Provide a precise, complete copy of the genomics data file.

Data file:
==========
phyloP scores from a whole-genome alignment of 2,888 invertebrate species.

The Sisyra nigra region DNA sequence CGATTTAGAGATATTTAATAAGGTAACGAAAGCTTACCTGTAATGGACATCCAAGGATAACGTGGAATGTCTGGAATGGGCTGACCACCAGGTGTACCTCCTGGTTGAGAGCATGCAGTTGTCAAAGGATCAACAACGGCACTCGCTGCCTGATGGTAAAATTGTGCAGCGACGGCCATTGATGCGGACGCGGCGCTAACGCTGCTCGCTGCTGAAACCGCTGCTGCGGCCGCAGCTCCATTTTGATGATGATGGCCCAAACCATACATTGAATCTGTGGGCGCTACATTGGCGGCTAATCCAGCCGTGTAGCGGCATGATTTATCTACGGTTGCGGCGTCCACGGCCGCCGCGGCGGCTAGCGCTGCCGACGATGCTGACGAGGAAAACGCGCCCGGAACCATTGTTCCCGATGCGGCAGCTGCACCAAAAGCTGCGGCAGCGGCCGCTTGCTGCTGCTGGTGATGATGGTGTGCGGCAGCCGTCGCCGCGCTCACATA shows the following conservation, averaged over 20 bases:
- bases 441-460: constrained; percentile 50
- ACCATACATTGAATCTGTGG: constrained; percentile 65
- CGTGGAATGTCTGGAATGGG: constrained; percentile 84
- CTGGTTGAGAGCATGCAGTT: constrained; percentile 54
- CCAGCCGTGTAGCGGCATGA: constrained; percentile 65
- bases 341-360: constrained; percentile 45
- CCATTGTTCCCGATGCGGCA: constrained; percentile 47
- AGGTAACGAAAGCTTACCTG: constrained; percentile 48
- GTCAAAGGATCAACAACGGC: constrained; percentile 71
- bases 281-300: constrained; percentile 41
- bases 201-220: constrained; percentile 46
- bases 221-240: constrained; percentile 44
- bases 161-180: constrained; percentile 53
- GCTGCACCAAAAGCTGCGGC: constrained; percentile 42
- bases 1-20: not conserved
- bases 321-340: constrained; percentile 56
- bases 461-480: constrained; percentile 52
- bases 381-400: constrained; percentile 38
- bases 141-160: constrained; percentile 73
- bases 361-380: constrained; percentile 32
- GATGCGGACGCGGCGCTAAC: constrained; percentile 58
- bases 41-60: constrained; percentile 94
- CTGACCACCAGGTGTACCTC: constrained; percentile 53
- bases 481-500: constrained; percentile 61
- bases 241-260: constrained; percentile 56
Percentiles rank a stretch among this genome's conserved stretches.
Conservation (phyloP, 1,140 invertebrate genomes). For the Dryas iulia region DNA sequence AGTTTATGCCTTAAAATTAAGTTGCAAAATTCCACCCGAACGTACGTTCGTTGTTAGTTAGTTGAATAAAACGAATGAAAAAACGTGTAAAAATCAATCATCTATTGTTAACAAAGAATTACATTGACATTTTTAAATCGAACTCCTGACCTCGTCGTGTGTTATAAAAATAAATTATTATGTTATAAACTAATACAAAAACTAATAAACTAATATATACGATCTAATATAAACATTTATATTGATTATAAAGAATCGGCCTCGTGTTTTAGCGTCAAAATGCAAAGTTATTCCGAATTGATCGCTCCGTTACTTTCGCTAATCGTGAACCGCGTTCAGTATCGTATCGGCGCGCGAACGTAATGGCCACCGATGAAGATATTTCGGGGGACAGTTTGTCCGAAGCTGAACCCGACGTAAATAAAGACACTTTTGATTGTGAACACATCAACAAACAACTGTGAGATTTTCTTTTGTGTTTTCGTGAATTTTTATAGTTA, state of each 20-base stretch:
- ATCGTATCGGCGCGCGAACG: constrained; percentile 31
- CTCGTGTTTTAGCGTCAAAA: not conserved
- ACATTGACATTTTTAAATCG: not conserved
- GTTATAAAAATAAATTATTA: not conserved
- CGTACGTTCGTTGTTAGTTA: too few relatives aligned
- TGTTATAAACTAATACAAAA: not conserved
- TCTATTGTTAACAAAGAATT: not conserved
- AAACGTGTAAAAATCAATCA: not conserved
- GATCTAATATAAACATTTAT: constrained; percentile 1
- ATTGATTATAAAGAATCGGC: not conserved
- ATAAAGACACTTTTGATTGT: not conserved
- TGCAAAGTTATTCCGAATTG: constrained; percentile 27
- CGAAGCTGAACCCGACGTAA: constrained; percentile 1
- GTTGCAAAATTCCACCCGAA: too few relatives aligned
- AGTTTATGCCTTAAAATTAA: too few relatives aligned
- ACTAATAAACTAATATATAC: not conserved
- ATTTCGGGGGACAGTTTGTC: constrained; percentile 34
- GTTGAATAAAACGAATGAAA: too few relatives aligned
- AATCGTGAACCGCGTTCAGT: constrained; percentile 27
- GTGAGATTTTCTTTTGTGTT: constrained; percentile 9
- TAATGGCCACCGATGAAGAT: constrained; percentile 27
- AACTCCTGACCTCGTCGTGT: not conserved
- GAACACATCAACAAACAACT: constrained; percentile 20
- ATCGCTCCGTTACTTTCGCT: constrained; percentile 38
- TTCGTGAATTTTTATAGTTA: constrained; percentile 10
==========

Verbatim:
phyloP scores from a whole-genome alignment of 2,888 invertebrate species.

The Sisyra nigra region DNA sequence CGATTTAGAGATATTTAATAAGGTAACGAAAGCTTACCTGTAATGGACATCCAAGGATAACGTGGAATGTCTGGAATGGGCTGACCACCAGGTGTACCTCCTGGTTGAGAGCATGCAGTTGTCAAAGGATCAACAACGGCACTCGCTGCCTGATGGTAAAATTGTGCAGCGACGGCCATTGATGCGGACGCGGCGCTAACGCTGCTCGCTGCTGAAACCGCTGCTGCGGCCGCAGCTCCATTTTGATGATGATGGCCCAAACCATACATTGAATCTGTGGGCGCTACATTGGCGGCTAATCCAGCCGTGTAGCGGCATGATTTATCTACGGTTGCGGCGTCCACGGCCGCCGCGGCGGCTAGCGCTGCCGACGATGCTGACGAGGAAAACGCGCCCGGAACCATTGTTCCCGATGCGGCAGCTGCACCAAAAGCTGCGGCAGCGGCCGCTTGCTGCTGCTGGTGATGATGGTGTGCGGCAGCCGTCGCCGCGCTCACATA shows the following conservation, averaged over 20 bases:
- bases 441-460: constrained; percentile 50
- ACCATACATTGAATCTGTGG: constrained; percentile 65
- CGTGGAATGTCTGGAATGGG: constrained; percentile 84
- CTGGTTGAGAGCATGCAGTT: constrained; percentile 54
- CCAGCCGTGTAGCGGCATGA: constrained; percentile 65
- bases 341-360: constrained; percentile 45
- CCATTGTTCCCGATGCGGCA: constrained; percentile 47
- AGGTAACGAAAGCTTACCTG: constrained; percentile 48
- GTCAAAGGATCAACAACGGC: constrained; percentile 71
- bases 281-300: constrained; percentile 41
- bases 201-220: constrained; percentile 46
- bases 221-240: constrained; percentile 44
- bases 161-180: constrained; percentile 53
- GCTGCACCAAAAGCTGCGGC: constrained; percentile 42
- bases 1-20: not conserved
- bases 321-340: constrained; percentile 56
- bases 461-480: constrained; percentile 52
- bases 381-400: constrained; percentile 38
- bases 141-160: constrained; percentile 73
- bases 361-380: constrained; percentile 32
- GATGCGGACGCGGCGCTAAC: constrained; percentile 58
- bases 41-60: constrained; percentile 94
- CTGACCACCAGGTGTACCTC: constrained; percentile 53
- bases 481-500: constrained; percentile 61
- bases 241-260: constrained; percentile 56
Percentiles rank a stretch among this genome's conserved stretches.
Conservation (phyloP, 1,140 invertebrate genomes). For the Dryas iulia region DNA sequence AGTTTATGCCTTAAAATTAAGTTGCAAAATTCCACCCGAACGTACGTTCGTTGTTAGTTAGTTGAATAAAACGAATGAAAAAACGTGTAAAAATCAATCATCTATTGTTAACAAAGAATTACATTGACATTTTTAAATCGAACTCCTGACCTCGTCGTGTGTTATAAAAATAAATTATTATGTTATAAACTAATACAAAAACTAATAAACTAATATATACGATCTAATATAAACATTTATATTGATTATAAAGAATCGGCCTCGTGTTTTAGCGTCAAAATGCAAAGTTATTCCGAATTGATCGCTCCGTTACTTTCGCTAATCGTGAACCGCGTTCAGTATCGTATCGGCGCGCGAACGTAATGGCCACCGATGAAGATATTTCGGGGGACAGTTTGTCCGAAGCTGAACCCGACGTAAATAAAGACACTTTTGATTGTGAACACATCAACAAACAACTGTGAGATTTTCTTTTGTGTTTTCGTGAATTTTTATAGTTA, state of each 20-base stretch:
- ATCGTATCGGCGCGCGAACG: constrained; percentile 31
- CTCGTGTTTTAGCGTCAAAA: not conserved
- ACATTGACATTTTTAAATCG: not conserved
- GTTATAAAAATAAATTATTA: not conserved
- CGTACGTTCGTTGTTAGTTA: too few relatives aligned
- TGTTATAAACTAATACAAAA: not conserved
- TCTATTGTTAACAAAGAATT: not conserved
- AAACGTGTAAAAATCAATCA: not conserved
- GATCTAATATAAACATTTAT: constrained; percentile 1
- ATTGATTATAAAGAATCGGC: not conserved
- ATAAAGACACTTTTGATTGT: not conserved
- TGCAAAGTTATTCCGAATTG: constrained; percentile 27
- CGAAGCTGAACCCGACGTAA: constrained; percentile 1
- GTTGCAAAATTCCACCCGAA: too few relatives aligned
- AGTTTATGCCTTAAAATTAA: too few relatives aligned
- ACTAATAAACTAATATATAC: not conserved
- ATTTCGGGGGACAGTTTGTC: constrained; percentile 34
- GTTGAATAAAACGAATGAAA: too few relatives aligned
- AATCGTGAACCGCGTTCAGT: constrained; percentile 27
- GTGAGATTTTCTTTTGTGTT: constrained; percentile 9
- TAATGGCCACCGATGAAGAT: constrained; percentile 27
- AACTCCTGACCTCGTCGTGT: not conserved
- GAACACATCAACAAACAACT: constrained; percentile 20
- ATCGCTCCGTTACTTTCGCT: constrained; percentile 38
- TTCGTGAATTTTTATAGTTA: constrained; percentile 10